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UK Sales Growth In February Dampened By Rainy Weather – BRC

By Reuters
UK Sales Growth In February Dampened By Rainy Weather – BRC

British consumer spending fell slightly in February as bad weather kept shoppers home, the British Retail Consortium (BRC) reported on Tuesday.

A survey by the BRC indicated that as well as weather, shoppers remained cautious due to high borrowing costs and inflation.

The BRC reported that consumer spending increased by 1.1% in February from the previous year, with inflation taken into account.

This was slightly below a rise of 1.2% in January.

Linda Ellett, KPMG’s UK head of consumer markets, leisure and retail said, “As many households continue to adapt budgets to meet higher essential costs, including higher mortgage rates, consumer reluctance to get out there and start spending is likely to remain in the short term.”


Ellett added that cuts in National Insurance social security contributions did little to encourage consumer spending.

The contributions came into effect in January, and finance minister Jeremy Hunt said the move would help put more money in people’s pockets.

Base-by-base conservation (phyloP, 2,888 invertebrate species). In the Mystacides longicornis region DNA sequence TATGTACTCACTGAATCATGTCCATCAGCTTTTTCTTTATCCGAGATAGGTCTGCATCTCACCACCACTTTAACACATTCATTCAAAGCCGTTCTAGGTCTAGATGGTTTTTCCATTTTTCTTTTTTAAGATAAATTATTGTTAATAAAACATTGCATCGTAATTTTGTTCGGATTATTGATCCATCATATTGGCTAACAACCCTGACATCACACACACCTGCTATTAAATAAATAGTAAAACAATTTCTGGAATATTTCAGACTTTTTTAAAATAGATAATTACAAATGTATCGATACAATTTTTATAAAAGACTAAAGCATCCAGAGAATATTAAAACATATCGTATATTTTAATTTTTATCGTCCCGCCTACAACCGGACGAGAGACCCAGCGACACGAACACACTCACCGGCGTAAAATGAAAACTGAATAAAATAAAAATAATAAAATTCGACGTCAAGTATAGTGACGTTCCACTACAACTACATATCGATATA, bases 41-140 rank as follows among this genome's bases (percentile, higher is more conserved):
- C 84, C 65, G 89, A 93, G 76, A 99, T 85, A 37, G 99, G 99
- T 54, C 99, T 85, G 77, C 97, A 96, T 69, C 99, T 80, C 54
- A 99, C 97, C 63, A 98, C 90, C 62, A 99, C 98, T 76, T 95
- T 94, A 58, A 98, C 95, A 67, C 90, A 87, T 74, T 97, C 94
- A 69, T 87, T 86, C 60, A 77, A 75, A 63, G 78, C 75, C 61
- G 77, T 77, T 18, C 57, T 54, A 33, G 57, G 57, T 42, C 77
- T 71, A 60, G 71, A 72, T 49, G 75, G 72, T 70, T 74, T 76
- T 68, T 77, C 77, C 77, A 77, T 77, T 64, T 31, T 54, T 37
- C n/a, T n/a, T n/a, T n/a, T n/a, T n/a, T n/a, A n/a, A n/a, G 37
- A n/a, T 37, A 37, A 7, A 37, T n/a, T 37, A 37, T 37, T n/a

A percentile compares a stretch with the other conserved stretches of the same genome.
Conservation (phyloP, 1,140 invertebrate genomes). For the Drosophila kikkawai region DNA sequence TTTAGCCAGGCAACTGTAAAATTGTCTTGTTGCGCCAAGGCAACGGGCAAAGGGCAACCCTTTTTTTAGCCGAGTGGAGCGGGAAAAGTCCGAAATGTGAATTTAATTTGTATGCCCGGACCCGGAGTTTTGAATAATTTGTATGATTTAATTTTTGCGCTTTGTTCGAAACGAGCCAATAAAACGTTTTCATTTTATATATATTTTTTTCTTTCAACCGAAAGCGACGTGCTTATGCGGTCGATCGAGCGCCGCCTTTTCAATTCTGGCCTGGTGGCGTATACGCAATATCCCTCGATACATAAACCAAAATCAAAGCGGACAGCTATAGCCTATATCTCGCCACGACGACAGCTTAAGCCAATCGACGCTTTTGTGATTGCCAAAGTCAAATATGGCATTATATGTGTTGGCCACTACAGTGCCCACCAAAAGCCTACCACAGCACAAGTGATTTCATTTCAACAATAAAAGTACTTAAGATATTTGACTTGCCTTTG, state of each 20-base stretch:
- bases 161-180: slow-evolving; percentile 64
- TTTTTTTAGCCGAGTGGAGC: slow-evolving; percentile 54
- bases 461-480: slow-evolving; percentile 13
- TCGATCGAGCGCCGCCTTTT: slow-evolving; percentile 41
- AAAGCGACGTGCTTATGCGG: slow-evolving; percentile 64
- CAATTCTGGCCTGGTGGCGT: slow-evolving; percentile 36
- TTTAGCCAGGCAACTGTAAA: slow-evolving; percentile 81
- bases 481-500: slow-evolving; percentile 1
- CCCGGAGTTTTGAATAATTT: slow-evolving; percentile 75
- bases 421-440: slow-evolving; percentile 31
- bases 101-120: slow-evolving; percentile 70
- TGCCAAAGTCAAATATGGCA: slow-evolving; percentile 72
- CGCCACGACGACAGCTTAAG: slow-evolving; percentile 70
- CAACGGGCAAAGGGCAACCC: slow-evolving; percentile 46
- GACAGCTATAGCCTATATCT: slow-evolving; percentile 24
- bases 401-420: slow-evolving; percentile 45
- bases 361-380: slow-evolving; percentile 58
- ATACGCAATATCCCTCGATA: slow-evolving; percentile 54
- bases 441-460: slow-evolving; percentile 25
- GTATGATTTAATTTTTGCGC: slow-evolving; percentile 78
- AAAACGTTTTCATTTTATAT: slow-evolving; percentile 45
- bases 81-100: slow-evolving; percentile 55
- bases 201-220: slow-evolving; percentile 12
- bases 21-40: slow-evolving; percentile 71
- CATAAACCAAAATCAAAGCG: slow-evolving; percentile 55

Hunt is due to deliver his Spring Statement today.

The finance minister has so far played down speculation of pre-election tax cuts.


Separate data from Barclays on Tuesday showed the weakest increase in consumer spending in almost two years.


This is thought to reflect a drop in store spending as consumers avoided shopping in-store due to rainy weather.

Barclays customers spend 1.9% overall on debit and credit cards in February compared to the same period a year ago.

This is the smallest increase since September 2022 and a slowdown from January’s 2.9% growth.

However, Barclays said consumer confidence about non-essential spending was at its highest since November 2021.

Consumer concerns about inflationary pressures softened to the weakest since the bank began tracking the data over two years ago.


Jack Meaning, chief UK economist at Barclays, said, “While many people will have taken advantage of recent price promotions, they look to have held back on spending at least some of what they saved elsewhere.”

Read More: British Grocery Price Inflation Slows To 5.3% – Kantar

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